Published: 11 August 2022
Location: London, UK
Sky News says it has heard from a source close to the process that Chancellor Nadhim Zahawi has signed off the appointments of four new members of the Court of the Bank of England, the bank’s governing body. Sky names former investment banker Lord Jitesh Gadhia; Soumen Das, the finance chief of industrial property group Segro and a non-executive director of Next; Sabine Chalmers, BT Group's general counsel; and Tom Shropshire, Diageo's general counsel and company secretary. The shake-up comes just weeks after the former Nationwide chairman David Roberts was named as the Court's next chair.
Ofgem and industry body Energy UK are warning that energy bills could go up even before the new cap on energy prices kicks in in October. The energy regulator said it was "possible" for suppliers to raise customers' direct debits before then, during the warmer summer months when usage is lower, so the bill-payer builds up “credit” which helps to spread the cost of higher energy use in the winter months. Households have been warned of sharp rises in energy prices, with some forecasts suggesting average annual bills will reach £4,200 in 2023. Ofgem said customers can ask for their excess credit to be "returned at any time and can contact their suppliers to change how their direct debit is spread".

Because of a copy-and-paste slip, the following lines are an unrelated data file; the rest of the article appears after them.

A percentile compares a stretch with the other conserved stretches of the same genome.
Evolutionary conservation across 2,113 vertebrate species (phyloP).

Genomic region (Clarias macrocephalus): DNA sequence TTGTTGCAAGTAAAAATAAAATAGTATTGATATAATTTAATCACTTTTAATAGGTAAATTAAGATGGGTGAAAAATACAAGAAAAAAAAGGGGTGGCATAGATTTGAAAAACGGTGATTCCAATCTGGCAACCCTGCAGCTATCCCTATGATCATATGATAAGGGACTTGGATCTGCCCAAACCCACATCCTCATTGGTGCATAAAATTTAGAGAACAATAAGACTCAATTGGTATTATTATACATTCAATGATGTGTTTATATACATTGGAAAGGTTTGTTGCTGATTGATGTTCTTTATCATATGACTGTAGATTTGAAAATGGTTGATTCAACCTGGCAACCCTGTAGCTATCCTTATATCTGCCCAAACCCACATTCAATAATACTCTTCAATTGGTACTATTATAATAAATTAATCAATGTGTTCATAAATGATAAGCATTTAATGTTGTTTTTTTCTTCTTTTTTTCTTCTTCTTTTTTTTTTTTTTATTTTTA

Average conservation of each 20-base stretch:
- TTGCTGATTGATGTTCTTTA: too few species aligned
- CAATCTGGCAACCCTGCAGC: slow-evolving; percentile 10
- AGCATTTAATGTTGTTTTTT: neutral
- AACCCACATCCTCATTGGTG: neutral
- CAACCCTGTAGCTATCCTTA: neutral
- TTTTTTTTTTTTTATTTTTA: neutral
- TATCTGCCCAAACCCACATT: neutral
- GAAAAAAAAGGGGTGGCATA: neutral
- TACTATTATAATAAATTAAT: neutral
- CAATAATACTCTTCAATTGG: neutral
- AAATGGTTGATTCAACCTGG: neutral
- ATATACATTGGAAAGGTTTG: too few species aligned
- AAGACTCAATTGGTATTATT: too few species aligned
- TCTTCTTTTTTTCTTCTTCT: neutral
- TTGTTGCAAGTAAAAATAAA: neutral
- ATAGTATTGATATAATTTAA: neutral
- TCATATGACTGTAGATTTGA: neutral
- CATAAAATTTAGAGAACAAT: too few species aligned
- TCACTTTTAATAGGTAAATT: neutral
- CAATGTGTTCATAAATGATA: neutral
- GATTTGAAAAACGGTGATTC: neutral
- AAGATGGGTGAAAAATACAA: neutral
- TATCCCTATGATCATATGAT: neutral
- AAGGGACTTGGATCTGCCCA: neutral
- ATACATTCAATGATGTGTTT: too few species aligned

Supermarkets are still not cutting fuel prices by as much as they should do given the “significant" drop in the cost of wholesale fuel, the RAC says. The motoring group said the gap between pump prices and wholesale prices was the widest in almost a decade. The average price of petrol at the big four supermarkets, Tesco, Asda, Sainsbury's and Morrisons was £1.76 per litre on Tuesday, but RAC analysts say unleaded should be sold “for no more than £1.62.
Rising interest rates, higher house prices and rocketing inflation saw the average mortgage loan taken out by a first-time buyer hit a record high of 30 years in June, according to UK Finance. In 2005, when the trade association for the banking and financial service sector first began compiling such data, the average mortgage loan term for a first-time buyer was 25.5 years.